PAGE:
In contrast to our first example, we have selected OAuth2/OIDC as the authentication mechanism. This replaces the stateless JWT-based authentication with a stateful, external OIDC provider. By default JHipster supports Keycloak and Okta.

Just like the JWT option selected earlier, the OAuth2/OIDC feature comes with “batteries included,” so you can start using it right away:

$ docker-compose -f src/main/docker/keycloak.yaml up -d
$ ./mvnw

Go to localhost:8080 in your favorite browser and click the sign in link.

You will be redirected to Keycloak to login. Use admin/admin to log in as an administrator.

You should see the exact same user interface (but powered by Angular instead of React) as when creating it manually but have a much smoother experience. You can even change your entities or application configuration and regenerate the whole application using the import-jdl command again.

The authentication server is configured in src/main/resources/application.yml. If you would like to use another OIDC provider (e.g., Okta), you need to adapt these settings:

	enabled: true
 	enabled: false
	authentication: cookie
 	enabled: true
   	client-secret: web_app
   	client-id: web_app
    	issuer: http://localhost:9080/auth/realms/jhipster
 	login-uri: /oauth2/authorization{/provider}
 	callback-uri: /oauth2/callback{/provider}

Going to Production

Right now, we have used the application in development mode. This means everything is optimized for the developer. For example, hot reloading for both back- and frontend is enabled, a H2 database is used, and the frontend is not optimized. In particular, this means the whole javascript bundle is 3.1 MB in size when gzipped. This leads to a quite bad performance rating when using lighthouse to audit the application.

You can start the application in production mode via

$ docker-compose -f src/main/docker/postgresql.yml up -d
$ ./mvnw -Pprod

Now the frontend is only 275KB, which results in a much better performance score and smaller loading times for your users. Instead of a H2 database, PostgreSQL is used.

You are now ready to deploy your application to Heroku!

Before you go on, you need to install the Heroku CLI and create and validate an account! For more details see the official JHipster Heroku documentation.

Make sure you have stopped your application. Then run:

$ mhipster heroku

You can use all default choices except for the identity provider. Select Okta such that you don’t need to deploy your own Keycloak instance. Enter an email address for the JHipster Admin user and an initial password, which you must change on first login.

This can take a while to complete. JHipster must create additional configuration files, set up an application, set up required add-ons on Heroku, and push your code, such that Heroku can build and deploy it. The whole build took around 10 minutes when I tried it, so be patient.

When the deployment process finishes, open your favorite browser to the URL in your console or run heroku open. You should be able to log in using the email and password you provided. Okta will prompt you to change your password.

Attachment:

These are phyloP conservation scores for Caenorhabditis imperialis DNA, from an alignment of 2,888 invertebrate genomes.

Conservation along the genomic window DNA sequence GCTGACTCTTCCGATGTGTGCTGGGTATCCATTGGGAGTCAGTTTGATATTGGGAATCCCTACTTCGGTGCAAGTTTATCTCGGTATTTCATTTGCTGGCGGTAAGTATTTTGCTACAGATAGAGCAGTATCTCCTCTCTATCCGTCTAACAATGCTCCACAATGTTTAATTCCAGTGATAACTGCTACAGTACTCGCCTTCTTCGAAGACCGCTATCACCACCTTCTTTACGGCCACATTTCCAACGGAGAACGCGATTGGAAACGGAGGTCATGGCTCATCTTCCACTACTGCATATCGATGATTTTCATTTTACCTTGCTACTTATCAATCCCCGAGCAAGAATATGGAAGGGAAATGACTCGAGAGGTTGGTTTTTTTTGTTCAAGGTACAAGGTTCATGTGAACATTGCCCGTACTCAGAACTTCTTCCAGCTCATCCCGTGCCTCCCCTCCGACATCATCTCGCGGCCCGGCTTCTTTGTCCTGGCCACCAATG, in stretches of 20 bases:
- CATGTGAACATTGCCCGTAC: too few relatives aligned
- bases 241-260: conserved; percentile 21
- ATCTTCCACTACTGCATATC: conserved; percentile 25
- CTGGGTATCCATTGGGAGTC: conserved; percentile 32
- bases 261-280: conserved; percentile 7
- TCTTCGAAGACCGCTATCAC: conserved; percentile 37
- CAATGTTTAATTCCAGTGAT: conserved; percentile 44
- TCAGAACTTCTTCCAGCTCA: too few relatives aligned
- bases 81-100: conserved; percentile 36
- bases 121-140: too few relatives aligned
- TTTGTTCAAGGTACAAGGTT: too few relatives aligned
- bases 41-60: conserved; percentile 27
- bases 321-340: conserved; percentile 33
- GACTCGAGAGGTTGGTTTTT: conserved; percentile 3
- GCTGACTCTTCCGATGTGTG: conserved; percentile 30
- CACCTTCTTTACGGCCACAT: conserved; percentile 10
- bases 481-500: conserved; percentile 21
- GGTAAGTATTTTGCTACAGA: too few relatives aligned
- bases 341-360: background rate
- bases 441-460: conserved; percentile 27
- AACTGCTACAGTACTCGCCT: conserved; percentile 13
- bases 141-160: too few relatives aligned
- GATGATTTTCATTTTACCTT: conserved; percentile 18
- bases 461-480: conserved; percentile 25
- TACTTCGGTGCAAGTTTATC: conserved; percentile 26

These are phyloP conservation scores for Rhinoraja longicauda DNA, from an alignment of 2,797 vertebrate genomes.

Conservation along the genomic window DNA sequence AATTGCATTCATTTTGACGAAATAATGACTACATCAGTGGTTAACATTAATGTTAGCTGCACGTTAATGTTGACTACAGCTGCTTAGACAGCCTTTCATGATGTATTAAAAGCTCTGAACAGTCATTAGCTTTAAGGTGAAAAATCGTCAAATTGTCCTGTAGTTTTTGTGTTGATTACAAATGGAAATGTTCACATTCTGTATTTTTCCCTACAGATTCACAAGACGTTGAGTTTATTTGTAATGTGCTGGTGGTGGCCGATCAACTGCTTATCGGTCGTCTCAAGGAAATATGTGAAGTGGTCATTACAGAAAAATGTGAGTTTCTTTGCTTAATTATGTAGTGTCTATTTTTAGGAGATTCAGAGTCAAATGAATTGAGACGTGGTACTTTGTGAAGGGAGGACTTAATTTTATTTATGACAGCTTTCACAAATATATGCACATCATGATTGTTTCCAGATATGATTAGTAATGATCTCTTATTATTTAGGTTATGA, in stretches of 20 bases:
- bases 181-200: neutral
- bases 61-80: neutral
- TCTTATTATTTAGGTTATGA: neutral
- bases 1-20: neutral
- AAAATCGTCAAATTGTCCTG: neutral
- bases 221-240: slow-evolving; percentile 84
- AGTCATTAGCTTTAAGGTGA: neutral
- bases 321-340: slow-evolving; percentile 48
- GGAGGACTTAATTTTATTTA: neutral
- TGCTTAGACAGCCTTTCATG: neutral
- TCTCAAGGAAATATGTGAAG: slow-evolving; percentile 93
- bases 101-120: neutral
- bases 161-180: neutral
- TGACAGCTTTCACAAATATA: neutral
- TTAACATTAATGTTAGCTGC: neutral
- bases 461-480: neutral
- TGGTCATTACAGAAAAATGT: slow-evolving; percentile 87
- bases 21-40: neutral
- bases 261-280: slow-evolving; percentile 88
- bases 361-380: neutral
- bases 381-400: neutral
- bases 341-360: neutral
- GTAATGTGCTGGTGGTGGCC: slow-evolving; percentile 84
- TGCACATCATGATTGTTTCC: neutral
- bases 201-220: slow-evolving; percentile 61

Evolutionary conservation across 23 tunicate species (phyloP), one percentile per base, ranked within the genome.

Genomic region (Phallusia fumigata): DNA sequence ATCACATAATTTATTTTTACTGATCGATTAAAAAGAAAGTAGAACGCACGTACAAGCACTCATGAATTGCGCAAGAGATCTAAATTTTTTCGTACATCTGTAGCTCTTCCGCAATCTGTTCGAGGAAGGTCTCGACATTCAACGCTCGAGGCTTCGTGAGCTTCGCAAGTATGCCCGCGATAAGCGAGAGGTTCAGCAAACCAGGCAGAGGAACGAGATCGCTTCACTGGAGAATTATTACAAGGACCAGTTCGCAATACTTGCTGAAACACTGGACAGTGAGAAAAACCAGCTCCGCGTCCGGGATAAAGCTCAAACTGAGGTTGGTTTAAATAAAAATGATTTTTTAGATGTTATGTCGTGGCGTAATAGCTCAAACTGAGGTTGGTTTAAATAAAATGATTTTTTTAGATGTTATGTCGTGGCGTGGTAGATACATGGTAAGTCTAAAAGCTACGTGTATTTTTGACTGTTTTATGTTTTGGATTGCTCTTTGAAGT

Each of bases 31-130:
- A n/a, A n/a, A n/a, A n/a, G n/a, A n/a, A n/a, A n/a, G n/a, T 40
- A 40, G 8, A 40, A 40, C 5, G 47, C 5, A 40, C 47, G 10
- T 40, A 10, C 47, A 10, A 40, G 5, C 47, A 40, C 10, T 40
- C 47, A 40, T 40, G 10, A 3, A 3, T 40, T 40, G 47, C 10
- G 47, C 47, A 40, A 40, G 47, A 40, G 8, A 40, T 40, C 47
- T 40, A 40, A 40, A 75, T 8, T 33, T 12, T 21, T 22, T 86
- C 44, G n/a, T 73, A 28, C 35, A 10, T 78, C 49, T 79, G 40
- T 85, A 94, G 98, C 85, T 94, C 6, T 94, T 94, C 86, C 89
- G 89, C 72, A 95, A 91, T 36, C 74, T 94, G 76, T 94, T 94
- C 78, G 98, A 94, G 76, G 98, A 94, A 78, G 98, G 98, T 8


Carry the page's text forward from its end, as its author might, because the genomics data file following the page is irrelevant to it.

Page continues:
You can use lighthouse again to check the performance score. Visit to test for common security headers. It will score an A!

What’s Next?

As usual, the 1.0.0 release is a great achievement, but the Micronaut Blueprint is far from complete when looking at the feature set JHipster supports.

In March 2021 JHipster 7.0.0 was released. This release contains breaking changes and a lot of new features. Therefore the next Micronaut Blueprint will be based on JHipster 7.

Besides getting ready and compatible with JHipster 7, there are a lot of Micronaut-specific issues to be solved. An already long-running task is the support of packaging an application as native image. Because a lot of different technologies are used, the configuration is not trivial, but we have made a lot of progress. Especially with the rise of reactive drivers for SQL databases, reactive programming has become more important. JHipster’s reactive support has moved from experimental to beta status; thus the Micronaut Blueprint should support it too. This involves a lot of work because nearly every template must be made aware of the reactive option.

Additionally, we would like to see more database options available in the blueprint, including support for MongoDB.

As with all open source software, a big piece of the project’s success is due to the contributions and support of the community. Let’s work together to make this project even better!!


The JHipster Micronaut Blueprint is an open source project released under the Apache 2.0 licence. The project is hosted under the JHipster GitHub organization, and contributions are very welcome. There are many ways to get involved with the project including:

  • Reporting or validating issues
  • Requesting features
  • Fixing documentation
  • Fixing bugs
  • Implementing features or enhancements

If you would like to contribute to the project, a great place to start is reviewing the Code of Conduct, contributing documentation, and our current issues. Of particular note, are issues that are a part of the JHipster bug bounty system. JHipster has bug bounties across multiple projects, including the Micronaut Blueprint. If you intend to work on any issue, please post a message on the issue to let us know you’re interested.

Thank You!

A huge thanks to JHipster’s Frederik Hahne, who collaborated with us to write this blog post!

Also, this release wouldn’t have been possible without the support of the JHipster community, Micronaut Foundation, Object Computing, and all of the project contributors. In particular, we would like to thank: